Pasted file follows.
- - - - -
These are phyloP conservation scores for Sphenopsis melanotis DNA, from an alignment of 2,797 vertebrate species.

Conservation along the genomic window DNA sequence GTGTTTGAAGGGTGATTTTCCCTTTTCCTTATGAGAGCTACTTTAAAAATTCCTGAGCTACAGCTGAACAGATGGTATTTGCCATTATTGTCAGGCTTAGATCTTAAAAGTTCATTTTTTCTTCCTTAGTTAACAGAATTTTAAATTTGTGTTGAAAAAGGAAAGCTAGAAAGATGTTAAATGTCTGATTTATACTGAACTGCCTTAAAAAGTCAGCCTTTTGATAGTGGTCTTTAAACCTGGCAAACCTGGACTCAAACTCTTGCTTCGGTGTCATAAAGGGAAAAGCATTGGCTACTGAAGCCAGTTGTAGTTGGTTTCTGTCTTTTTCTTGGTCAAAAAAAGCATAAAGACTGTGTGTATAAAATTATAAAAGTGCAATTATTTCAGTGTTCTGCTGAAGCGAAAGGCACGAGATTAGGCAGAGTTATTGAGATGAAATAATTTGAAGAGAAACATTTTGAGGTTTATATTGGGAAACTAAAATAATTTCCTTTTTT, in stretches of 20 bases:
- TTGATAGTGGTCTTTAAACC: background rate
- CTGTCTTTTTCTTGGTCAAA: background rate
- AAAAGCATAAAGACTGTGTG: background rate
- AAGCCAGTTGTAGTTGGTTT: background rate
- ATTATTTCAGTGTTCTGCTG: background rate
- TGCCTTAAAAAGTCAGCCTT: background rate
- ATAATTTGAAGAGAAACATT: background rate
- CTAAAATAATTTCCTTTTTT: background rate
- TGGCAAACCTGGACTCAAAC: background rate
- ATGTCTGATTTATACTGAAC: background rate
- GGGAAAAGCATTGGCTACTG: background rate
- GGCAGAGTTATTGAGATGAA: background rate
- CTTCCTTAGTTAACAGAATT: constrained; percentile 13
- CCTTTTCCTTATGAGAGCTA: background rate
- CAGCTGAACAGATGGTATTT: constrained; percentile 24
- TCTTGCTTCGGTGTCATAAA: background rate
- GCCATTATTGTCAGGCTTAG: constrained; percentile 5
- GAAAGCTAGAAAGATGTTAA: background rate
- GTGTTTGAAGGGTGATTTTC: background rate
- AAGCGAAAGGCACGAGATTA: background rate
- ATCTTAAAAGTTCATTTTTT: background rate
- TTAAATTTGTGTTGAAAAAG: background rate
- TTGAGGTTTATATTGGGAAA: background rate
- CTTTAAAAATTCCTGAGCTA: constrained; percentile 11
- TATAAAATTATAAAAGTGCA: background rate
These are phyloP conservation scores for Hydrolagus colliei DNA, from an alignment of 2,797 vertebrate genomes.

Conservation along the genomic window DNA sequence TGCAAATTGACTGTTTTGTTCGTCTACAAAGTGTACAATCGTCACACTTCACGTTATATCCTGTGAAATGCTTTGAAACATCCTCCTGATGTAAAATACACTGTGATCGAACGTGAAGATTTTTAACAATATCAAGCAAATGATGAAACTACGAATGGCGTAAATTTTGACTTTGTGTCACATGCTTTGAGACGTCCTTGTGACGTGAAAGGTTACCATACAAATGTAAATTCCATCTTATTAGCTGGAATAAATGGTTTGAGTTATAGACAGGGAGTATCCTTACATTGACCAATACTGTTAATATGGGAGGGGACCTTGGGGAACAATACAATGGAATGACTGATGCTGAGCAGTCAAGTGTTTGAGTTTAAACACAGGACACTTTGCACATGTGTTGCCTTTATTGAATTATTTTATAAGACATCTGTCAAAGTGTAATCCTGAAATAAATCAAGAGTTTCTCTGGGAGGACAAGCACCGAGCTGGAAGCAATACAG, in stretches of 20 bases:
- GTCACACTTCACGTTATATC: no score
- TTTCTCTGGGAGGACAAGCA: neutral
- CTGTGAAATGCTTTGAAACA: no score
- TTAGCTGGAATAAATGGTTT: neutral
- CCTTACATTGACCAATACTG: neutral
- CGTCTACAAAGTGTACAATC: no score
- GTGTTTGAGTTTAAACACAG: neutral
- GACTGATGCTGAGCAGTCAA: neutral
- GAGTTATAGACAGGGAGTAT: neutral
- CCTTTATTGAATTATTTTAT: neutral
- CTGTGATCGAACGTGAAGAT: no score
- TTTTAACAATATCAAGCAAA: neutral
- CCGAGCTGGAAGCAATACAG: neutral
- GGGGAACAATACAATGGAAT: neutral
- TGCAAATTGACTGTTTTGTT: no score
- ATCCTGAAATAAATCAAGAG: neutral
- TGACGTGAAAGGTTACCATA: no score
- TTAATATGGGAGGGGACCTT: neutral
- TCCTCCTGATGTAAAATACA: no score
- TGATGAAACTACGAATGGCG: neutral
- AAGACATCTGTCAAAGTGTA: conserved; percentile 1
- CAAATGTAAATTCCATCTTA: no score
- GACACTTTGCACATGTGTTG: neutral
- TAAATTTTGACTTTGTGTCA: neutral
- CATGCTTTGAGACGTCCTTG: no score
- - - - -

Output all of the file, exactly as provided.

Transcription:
These are phyloP conservation scores for Sphenopsis melanotis DNA, from an alignment of 2,797 vertebrate species.

Conservation along the genomic window DNA sequence GTGTTTGAAGGGTGATTTTCCCTTTTCCTTATGAGAGCTACTTTAAAAATTCCTGAGCTACAGCTGAACAGATGGTATTTGCCATTATTGTCAGGCTTAGATCTTAAAAGTTCATTTTTTCTTCCTTAGTTAACAGAATTTTAAATTTGTGTTGAAAAAGGAAAGCTAGAAAGATGTTAAATGTCTGATTTATACTGAACTGCCTTAAAAAGTCAGCCTTTTGATAGTGGTCTTTAAACCTGGCAAACCTGGACTCAAACTCTTGCTTCGGTGTCATAAAGGGAAAAGCATTGGCTACTGAAGCCAGTTGTAGTTGGTTTCTGTCTTTTTCTTGGTCAAAAAAAGCATAAAGACTGTGTGTATAAAATTATAAAAGTGCAATTATTTCAGTGTTCTGCTGAAGCGAAAGGCACGAGATTAGGCAGAGTTATTGAGATGAAATAATTTGAAGAGAAACATTTTGAGGTTTATATTGGGAAACTAAAATAATTTCCTTTTTT, in stretches of 20 bases:
- TTGATAGTGGTCTTTAAACC: background rate
- CTGTCTTTTTCTTGGTCAAA: background rate
- AAAAGCATAAAGACTGTGTG: background rate
- AAGCCAGTTGTAGTTGGTTT: background rate
- ATTATTTCAGTGTTCTGCTG: background rate
- TGCCTTAAAAAGTCAGCCTT: background rate
- ATAATTTGAAGAGAAACATT: background rate
- CTAAAATAATTTCCTTTTTT: background rate
- TGGCAAACCTGGACTCAAAC: background rate
- ATGTCTGATTTATACTGAAC: background rate
- GGGAAAAGCATTGGCTACTG: background rate
- GGCAGAGTTATTGAGATGAA: background rate
- CTTCCTTAGTTAACAGAATT: constrained; percentile 13
- CCTTTTCCTTATGAGAGCTA: background rate
- CAGCTGAACAGATGGTATTT: constrained; percentile 24
- TCTTGCTTCGGTGTCATAAA: background rate
- GCCATTATTGTCAGGCTTAG: constrained; percentile 5
- GAAAGCTAGAAAGATGTTAA: background rate
- GTGTTTGAAGGGTGATTTTC: background rate
- AAGCGAAAGGCACGAGATTA: background rate
- ATCTTAAAAGTTCATTTTTT: background rate
- TTAAATTTGTGTTGAAAAAG: background rate
- TTGAGGTTTATATTGGGAAA: background rate
- CTTTAAAAATTCCTGAGCTA: constrained; percentile 11
- TATAAAATTATAAAAGTGCA: background rate
These are phyloP conservation scores for Hydrolagus colliei DNA, from an alignment of 2,797 vertebrate genomes.

Conservation along the genomic window DNA sequence TGCAAATTGACTGTTTTGTTCGTCTACAAAGTGTACAATCGTCACACTTCACGTTATATCCTGTGAAATGCTTTGAAACATCCTCCTGATGTAAAATACACTGTGATCGAACGTGAAGATTTTTAACAATATCAAGCAAATGATGAAACTACGAATGGCGTAAATTTTGACTTTGTGTCACATGCTTTGAGACGTCCTTGTGACGTGAAAGGTTACCATACAAATGTAAATTCCATCTTATTAGCTGGAATAAATGGTTTGAGTTATAGACAGGGAGTATCCTTACATTGACCAATACTGTTAATATGGGAGGGGACCTTGGGGAACAATACAATGGAATGACTGATGCTGAGCAGTCAAGTGTTTGAGTTTAAACACAGGACACTTTGCACATGTGTTGCCTTTATTGAATTATTTTATAAGACATCTGTCAAAGTGTAATCCTGAAATAAATCAAGAGTTTCTCTGGGAGGACAAGCACCGAGCTGGAAGCAATACAG, in stretches of 20 bases:
- GTCACACTTCACGTTATATC: no score
- TTTCTCTGGGAGGACAAGCA: neutral
- CTGTGAAATGCTTTGAAACA: no score
- TTAGCTGGAATAAATGGTTT: neutral
- CCTTACATTGACCAATACTG: neutral
- CGTCTACAAAGTGTACAATC: no score
- GTGTTTGAGTTTAAACACAG: neutral
- GACTGATGCTGAGCAGTCAA: neutral
- GAGTTATAGACAGGGAGTAT: neutral
- CCTTTATTGAATTATTTTAT: neutral
- CTGTGATCGAACGTGAAGAT: no score
- TTTTAACAATATCAAGCAAA: neutral
- CCGAGCTGGAAGCAATACAG: neutral
- GGGGAACAATACAATGGAAT: neutral
- TGCAAATTGACTGTTTTGTT: no score
- ATCCTGAAATAAATCAAGAG: neutral
- TGACGTGAAAGGTTACCATA: no score
- TTAATATGGGAGGGGACCTT: neutral
- TCCTCCTGATGTAAAATACA: no score
- TGATGAAACTACGAATGGCG: neutral
- AAGACATCTGTCAAAGTGTA: conserved; percentile 1
- CAAATGTAAATTCCATCTTA: no score
- GACACTTTGCACATGTGTTG: neutral
- TAAATTTTGACTTTGTGTCA: neutral
- CATGCTTTGAGACGTCCTTG: no score